World Languages and Their Linguistic Typology

World Languages and Their Linguistic Typology

All languages ​​are composed in a way that includes universal characteristics, such as phonemes and double instances, while languages that are similar between each other ​​have inherent features that allow different ways to learn about their related structures.

Linguistic typology is largely aimed at cognitive and reliable sociocultural aspects and defining the differences between languages, especially in the area of semantic differences. These allow for good use and understanding between people who use foreign languages. The differences between languages around the world ​​have not been studied fully, and the number of languages that exist has not been established, as it a challenge to definitively determine an amount.


In writings published in 1989, it was estimated that there were between 5,000 to 7,000 distinct languages, although the Linguistic Center in Washington has registered 18,000 languages since 1970. This number may be unreliable, though, depending on how many different entries there are for one language and any of its dialects.

To be able to discuss certain linguistic types, we must list the largest language groups in the shortest terms.

They are specified according to three criteria:

  • Genealogical familiarity
  • Structural familiarity
  • Geographic distribution

According to these criteria, the below are the important language family groups:

  • Indo-European
  • Sino-Tibetan
  • Niger-Congo
  • Afroasiatic
  • Austronesian
  • Altaic
  • Japonic
  • Austroasiatic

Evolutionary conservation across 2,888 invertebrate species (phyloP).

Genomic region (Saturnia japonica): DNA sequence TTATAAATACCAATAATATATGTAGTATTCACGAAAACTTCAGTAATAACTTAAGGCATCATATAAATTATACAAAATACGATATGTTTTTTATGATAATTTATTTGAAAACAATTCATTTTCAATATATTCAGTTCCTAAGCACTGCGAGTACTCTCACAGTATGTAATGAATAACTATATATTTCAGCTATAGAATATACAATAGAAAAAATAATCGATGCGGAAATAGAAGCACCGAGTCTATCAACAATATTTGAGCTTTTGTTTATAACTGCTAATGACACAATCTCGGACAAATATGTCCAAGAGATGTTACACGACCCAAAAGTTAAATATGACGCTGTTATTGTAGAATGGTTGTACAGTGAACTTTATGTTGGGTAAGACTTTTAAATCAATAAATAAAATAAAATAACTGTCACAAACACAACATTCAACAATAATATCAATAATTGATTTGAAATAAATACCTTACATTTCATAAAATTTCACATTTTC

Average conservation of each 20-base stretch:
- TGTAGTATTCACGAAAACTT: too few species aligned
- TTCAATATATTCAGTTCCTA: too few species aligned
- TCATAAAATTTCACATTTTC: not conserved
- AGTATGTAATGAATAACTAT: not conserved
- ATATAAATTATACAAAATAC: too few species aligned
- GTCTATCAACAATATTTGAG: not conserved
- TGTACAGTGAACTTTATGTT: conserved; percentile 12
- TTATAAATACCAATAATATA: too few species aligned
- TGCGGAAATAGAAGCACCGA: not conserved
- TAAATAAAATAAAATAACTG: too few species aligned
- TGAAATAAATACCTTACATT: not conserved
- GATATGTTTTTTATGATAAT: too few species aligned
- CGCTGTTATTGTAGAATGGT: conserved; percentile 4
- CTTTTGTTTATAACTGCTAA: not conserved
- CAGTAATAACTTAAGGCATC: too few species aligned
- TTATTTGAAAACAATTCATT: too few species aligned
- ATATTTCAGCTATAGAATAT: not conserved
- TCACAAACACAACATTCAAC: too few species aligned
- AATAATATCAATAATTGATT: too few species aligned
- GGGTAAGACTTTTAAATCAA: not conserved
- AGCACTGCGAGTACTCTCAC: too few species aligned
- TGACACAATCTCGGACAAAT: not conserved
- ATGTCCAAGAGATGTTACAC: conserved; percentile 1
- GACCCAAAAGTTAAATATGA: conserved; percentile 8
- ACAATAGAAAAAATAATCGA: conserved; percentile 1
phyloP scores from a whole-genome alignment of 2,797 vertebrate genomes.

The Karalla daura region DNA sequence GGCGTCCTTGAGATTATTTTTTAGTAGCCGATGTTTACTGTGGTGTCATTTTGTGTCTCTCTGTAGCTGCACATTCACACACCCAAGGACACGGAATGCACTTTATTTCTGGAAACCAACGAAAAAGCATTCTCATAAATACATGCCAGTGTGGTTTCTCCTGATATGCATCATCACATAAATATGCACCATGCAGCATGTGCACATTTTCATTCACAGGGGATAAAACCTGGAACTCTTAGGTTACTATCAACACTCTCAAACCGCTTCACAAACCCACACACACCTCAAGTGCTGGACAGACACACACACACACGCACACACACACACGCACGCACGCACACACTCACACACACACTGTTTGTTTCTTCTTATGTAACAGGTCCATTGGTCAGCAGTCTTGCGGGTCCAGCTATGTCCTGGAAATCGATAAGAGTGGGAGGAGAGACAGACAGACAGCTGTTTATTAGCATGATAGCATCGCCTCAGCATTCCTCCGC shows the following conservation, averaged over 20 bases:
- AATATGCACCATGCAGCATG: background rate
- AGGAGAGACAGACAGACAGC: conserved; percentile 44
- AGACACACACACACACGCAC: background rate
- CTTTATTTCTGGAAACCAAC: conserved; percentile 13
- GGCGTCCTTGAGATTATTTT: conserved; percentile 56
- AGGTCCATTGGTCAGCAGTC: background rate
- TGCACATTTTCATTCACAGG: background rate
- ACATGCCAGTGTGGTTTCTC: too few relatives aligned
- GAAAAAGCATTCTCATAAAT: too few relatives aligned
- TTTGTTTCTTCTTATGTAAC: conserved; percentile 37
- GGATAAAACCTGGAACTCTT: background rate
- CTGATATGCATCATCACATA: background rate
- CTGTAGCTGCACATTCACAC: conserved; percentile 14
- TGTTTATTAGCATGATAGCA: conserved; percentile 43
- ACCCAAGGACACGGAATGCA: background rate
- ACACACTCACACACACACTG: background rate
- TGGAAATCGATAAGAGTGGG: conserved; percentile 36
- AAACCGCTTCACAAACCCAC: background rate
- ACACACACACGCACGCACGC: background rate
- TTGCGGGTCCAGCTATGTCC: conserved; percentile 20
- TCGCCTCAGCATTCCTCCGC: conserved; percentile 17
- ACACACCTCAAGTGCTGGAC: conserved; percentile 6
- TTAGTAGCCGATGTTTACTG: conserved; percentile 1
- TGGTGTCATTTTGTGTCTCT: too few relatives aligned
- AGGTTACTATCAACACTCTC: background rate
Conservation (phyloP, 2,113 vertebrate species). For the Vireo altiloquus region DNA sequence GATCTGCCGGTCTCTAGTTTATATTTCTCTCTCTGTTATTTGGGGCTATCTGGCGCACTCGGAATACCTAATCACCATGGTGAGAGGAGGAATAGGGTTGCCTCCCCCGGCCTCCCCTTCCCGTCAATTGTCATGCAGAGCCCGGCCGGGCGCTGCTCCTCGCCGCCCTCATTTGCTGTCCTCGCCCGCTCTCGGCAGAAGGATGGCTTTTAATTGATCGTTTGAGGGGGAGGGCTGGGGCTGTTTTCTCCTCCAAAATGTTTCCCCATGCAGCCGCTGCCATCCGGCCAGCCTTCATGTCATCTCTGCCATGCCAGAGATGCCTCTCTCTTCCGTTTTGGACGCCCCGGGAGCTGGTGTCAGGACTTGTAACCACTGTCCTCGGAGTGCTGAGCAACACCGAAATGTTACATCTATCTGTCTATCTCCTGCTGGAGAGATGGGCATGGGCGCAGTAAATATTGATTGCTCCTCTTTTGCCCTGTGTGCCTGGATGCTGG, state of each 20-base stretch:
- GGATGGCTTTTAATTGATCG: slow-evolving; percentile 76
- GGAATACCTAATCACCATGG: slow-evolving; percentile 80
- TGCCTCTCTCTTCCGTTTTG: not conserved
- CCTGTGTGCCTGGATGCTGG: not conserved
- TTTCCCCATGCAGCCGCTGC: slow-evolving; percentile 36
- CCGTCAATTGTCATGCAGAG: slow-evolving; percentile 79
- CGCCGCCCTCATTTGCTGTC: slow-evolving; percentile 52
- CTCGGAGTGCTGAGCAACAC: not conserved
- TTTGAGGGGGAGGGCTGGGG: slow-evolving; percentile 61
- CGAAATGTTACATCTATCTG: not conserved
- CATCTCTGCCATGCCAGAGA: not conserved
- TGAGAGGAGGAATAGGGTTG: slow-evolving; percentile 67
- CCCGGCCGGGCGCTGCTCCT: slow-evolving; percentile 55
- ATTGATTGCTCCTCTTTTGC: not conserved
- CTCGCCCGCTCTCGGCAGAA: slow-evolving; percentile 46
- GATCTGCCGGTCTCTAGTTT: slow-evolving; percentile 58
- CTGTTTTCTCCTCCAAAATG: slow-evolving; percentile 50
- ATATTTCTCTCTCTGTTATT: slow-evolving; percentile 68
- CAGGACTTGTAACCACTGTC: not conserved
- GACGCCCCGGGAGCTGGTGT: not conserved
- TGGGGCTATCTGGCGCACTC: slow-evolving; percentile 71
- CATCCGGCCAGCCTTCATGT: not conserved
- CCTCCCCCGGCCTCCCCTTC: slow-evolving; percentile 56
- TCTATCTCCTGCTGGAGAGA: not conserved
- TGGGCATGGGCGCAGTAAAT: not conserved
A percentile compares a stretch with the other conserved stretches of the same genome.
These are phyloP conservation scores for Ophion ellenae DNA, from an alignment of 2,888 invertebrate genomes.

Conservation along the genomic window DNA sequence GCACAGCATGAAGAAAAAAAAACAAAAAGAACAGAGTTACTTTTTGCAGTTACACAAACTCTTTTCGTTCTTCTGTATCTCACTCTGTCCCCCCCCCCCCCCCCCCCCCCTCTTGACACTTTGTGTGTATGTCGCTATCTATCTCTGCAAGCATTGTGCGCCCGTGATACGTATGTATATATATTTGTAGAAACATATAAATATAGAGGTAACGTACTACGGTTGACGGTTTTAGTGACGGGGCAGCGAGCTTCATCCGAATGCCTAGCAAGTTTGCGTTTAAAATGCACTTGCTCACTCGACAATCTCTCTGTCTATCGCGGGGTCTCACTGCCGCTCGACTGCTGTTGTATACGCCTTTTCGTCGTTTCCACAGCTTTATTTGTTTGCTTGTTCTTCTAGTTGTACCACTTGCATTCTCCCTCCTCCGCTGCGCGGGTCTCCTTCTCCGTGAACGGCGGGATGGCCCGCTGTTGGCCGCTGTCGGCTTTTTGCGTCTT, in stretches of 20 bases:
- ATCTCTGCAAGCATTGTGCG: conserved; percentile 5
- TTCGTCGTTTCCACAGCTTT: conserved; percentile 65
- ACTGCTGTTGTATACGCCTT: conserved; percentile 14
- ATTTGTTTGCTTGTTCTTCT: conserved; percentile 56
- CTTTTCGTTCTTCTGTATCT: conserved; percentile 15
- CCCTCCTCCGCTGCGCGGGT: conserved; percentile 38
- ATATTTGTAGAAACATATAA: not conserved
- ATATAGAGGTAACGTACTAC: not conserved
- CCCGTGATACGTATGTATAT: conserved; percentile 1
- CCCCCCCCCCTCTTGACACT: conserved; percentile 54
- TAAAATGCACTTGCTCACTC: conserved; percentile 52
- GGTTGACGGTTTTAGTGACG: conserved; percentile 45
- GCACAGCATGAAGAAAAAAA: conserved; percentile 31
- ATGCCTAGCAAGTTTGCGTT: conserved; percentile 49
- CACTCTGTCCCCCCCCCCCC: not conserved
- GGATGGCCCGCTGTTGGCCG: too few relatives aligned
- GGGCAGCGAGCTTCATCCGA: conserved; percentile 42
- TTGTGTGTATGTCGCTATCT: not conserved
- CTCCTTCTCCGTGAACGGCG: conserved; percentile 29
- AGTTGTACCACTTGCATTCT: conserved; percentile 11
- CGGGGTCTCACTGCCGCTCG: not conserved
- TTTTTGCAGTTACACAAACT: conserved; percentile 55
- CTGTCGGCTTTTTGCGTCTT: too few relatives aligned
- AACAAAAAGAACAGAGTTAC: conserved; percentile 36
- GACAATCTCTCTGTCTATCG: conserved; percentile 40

• Tai-Kadai

The most commonly spoken are languages in the Indo-European and Sino-Tibetan language groups. These two groups are used by 67% of the global population.

The classification of languages shows us the precise connections between the languages of the world. To scientifically classify languages, the following criteria are used:

  • Language criteria
  • Historical criteria
  • Geographical criteria
  • Sociopolitical criteria

According to the implementation of these criteria, there are various classifications and different observations of the relationships between languages. The three basic classifications for languages of the world are:

  • Genealogical
  • Typological
  • Areal

Genealogical Classification

This classification indicates the historical connection between the languages, and it uses the historical and linguistic criteria as a basis. There are also languages that cannot be classified in to any language family group. For example, in Europe, the Basque language is called a language isolate, as it cannot relate to any other language.

Typological Classification

Languages are grouped into language types on the basis of formal criteria, according to their similarities in grammatical structure. There are several types: flexile (morphological resources), agglutinative (affixes), and rooted (the root of the word as a morphological resource).

Areal Classification

It involves geographic criteria, and covers those languages that are close by and have developed similar characteristics in terms of structure. Under the influence of intensive mutual influences, these kinds of languages are creating language unions such as the Balkan Language Union, encompassing Macedonian, Bulgarian, Serbian, and Albanian, for example.

Every translator and language researcher could benefit from having a basic knowledge of language classifications and origins, as this would help achieve better results in their work, and make it more accessible to a global audience.

About Dragan Mitashev

A native of Kratovo, Republic of Macedonia. I am a Polish and Macedonian translator and teacher. I love cooking and exploring different cultures and languages.


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